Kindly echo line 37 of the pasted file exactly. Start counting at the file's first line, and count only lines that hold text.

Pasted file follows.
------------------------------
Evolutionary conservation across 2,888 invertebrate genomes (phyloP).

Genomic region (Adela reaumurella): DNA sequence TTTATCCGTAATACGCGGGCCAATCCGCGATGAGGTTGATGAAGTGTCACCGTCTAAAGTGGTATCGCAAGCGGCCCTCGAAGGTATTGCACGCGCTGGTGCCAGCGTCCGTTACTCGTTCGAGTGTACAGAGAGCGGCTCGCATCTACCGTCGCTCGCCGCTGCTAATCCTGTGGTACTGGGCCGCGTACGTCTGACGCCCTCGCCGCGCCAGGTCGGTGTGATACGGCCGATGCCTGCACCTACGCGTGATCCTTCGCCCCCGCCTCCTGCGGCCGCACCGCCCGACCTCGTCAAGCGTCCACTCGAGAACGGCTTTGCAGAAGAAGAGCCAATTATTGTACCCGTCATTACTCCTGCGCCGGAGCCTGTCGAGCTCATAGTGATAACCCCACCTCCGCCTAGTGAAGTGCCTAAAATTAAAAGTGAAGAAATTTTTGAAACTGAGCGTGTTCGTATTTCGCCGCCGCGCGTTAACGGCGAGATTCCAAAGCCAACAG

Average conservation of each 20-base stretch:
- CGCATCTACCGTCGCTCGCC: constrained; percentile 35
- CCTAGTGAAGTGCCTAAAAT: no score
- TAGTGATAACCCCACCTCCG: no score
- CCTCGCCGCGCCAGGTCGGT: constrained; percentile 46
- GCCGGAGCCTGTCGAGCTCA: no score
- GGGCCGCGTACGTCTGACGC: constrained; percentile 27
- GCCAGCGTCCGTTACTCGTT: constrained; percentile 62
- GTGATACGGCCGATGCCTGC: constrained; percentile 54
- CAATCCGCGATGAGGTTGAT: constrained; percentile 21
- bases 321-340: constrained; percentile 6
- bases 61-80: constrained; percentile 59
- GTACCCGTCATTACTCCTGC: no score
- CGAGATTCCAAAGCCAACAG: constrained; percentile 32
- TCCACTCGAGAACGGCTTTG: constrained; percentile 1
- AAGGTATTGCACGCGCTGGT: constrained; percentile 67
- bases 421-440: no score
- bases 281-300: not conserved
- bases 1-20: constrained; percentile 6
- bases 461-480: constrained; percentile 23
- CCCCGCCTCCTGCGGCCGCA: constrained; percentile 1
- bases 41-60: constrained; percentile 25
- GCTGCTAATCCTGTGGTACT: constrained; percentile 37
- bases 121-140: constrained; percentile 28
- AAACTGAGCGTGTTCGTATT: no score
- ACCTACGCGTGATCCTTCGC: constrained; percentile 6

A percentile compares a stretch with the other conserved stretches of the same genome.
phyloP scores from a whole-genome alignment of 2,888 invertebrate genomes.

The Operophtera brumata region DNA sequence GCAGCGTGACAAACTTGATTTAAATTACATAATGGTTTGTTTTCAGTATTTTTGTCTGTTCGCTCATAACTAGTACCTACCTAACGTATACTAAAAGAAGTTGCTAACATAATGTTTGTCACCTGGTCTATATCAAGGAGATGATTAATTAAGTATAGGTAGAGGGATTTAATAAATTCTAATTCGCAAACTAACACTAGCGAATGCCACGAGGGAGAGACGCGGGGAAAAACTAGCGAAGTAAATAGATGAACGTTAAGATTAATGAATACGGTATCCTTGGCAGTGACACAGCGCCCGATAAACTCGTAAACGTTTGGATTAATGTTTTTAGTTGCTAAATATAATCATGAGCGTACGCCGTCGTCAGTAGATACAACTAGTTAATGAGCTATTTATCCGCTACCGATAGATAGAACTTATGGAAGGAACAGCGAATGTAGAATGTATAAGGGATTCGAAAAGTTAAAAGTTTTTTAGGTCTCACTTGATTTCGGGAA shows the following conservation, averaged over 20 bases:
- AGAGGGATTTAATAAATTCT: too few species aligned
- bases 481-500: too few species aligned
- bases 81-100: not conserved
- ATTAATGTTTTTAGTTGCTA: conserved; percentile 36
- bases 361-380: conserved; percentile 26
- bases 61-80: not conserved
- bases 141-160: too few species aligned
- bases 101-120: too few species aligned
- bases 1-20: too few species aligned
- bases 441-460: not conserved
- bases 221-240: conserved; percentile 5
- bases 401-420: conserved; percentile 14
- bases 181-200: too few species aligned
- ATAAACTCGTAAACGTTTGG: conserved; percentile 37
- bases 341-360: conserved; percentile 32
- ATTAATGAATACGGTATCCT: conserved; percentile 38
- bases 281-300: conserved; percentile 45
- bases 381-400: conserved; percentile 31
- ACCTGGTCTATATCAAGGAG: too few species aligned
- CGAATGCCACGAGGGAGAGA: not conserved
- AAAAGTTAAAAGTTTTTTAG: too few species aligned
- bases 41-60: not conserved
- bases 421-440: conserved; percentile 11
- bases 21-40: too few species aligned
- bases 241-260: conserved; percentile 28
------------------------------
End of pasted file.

- bases 61-80: not conserved